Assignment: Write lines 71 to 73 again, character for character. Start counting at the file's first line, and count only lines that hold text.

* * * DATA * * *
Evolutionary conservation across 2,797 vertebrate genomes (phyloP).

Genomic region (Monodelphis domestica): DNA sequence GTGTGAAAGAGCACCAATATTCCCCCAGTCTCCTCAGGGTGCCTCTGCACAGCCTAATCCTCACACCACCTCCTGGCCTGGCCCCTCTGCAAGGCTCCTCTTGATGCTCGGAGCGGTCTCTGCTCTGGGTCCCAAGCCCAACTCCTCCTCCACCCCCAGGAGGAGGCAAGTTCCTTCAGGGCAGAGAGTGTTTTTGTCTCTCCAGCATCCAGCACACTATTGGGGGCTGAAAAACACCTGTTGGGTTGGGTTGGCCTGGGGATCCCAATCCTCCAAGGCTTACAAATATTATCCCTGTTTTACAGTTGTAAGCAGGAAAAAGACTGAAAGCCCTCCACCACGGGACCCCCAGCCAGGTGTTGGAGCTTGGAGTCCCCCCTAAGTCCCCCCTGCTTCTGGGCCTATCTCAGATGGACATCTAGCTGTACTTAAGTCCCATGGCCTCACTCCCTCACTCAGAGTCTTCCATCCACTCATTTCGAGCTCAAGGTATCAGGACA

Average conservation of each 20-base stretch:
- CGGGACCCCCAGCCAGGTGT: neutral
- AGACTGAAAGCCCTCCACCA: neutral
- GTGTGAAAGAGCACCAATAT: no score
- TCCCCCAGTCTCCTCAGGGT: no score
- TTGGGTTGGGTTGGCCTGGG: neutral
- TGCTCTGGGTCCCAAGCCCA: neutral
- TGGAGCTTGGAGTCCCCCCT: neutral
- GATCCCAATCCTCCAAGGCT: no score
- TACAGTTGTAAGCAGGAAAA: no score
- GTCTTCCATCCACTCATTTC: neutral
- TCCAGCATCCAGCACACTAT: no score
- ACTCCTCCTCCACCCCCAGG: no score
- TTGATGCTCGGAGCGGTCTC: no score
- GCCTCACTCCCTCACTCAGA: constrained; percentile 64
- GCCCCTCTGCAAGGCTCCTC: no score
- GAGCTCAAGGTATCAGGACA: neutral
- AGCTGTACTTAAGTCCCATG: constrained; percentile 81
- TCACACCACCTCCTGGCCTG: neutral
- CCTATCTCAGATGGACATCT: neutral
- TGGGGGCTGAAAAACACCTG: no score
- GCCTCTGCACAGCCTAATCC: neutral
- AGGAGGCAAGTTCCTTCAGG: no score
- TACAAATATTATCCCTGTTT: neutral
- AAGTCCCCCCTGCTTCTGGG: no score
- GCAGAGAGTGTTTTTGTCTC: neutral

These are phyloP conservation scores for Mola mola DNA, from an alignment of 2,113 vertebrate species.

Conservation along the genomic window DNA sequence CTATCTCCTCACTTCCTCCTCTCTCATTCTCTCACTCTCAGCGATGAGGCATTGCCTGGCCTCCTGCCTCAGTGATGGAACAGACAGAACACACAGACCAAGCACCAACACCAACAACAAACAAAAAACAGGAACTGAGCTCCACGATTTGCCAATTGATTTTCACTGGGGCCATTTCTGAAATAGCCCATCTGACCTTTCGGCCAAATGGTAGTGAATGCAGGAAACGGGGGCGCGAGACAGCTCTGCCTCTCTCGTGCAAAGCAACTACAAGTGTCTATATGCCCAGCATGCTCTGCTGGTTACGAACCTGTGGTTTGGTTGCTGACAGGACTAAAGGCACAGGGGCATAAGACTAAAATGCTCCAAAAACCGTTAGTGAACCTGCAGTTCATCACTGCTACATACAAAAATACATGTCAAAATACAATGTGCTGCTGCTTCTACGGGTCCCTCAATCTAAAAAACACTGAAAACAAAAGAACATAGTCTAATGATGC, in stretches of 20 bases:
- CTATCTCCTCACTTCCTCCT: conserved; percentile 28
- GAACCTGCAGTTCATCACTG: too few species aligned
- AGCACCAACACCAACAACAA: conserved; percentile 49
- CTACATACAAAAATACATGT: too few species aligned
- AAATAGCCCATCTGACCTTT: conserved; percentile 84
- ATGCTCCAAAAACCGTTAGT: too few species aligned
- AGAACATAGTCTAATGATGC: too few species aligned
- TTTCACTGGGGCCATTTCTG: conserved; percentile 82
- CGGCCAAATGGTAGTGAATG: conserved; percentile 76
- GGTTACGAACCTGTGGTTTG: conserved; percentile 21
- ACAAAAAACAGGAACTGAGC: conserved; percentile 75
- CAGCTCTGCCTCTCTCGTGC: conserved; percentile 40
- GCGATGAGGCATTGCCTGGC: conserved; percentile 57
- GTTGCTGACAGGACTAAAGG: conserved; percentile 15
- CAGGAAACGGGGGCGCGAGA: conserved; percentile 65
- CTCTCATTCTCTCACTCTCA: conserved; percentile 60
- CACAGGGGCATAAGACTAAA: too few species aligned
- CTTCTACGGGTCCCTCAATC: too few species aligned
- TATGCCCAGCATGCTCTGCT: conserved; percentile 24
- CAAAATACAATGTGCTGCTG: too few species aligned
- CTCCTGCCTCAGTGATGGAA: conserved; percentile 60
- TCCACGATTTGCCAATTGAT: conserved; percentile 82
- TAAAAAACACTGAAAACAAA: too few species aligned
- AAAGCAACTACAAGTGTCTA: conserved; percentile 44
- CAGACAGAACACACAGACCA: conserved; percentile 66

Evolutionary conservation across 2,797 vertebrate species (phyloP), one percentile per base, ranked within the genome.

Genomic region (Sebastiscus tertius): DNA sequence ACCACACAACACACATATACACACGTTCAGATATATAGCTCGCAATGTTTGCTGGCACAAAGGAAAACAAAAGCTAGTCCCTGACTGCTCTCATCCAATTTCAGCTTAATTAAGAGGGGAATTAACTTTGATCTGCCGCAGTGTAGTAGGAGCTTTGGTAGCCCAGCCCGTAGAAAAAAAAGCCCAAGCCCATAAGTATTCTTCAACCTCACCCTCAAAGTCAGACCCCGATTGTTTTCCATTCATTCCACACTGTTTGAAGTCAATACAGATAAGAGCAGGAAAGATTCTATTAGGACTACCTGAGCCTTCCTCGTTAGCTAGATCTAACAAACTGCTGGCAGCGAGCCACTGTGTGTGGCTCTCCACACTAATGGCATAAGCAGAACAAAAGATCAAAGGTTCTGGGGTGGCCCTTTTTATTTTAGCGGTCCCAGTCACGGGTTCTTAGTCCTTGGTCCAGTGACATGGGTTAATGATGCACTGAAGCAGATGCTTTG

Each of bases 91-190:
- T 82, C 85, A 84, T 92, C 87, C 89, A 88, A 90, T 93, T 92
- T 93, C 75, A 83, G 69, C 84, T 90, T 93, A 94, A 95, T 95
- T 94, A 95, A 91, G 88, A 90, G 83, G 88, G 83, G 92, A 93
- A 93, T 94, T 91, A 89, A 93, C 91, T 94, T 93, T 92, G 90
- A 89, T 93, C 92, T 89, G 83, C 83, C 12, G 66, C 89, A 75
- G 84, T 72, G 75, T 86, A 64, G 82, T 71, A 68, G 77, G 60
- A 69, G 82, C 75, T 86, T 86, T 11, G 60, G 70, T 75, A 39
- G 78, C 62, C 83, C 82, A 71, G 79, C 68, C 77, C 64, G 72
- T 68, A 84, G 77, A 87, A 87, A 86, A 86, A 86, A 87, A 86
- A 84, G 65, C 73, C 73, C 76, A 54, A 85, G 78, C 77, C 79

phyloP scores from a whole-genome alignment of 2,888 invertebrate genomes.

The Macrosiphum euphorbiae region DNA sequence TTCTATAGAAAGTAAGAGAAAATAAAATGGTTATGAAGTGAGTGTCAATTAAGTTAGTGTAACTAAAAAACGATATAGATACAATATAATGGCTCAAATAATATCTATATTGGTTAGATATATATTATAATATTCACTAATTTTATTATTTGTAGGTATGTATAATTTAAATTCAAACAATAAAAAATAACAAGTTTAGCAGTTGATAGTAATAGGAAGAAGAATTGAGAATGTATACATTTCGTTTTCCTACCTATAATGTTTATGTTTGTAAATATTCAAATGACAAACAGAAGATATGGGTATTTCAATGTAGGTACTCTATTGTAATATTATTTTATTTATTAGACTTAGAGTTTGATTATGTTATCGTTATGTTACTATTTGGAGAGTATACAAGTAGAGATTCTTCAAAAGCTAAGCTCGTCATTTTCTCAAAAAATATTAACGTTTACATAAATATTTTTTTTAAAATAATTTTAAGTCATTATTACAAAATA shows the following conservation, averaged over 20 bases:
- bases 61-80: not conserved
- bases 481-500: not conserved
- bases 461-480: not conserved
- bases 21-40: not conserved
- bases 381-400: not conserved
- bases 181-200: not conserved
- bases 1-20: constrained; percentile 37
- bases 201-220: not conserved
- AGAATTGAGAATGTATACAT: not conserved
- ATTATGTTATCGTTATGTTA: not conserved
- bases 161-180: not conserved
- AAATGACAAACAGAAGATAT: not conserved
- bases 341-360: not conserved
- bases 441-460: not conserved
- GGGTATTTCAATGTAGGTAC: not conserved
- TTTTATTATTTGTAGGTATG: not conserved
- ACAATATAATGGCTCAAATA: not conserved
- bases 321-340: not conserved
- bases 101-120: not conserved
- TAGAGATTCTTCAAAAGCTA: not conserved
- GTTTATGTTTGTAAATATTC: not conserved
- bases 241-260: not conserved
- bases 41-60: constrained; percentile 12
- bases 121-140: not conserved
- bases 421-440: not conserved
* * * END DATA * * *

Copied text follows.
- bases 61-80: not conserved
- bases 481-500: not conserved
- bases 461-480: not conserved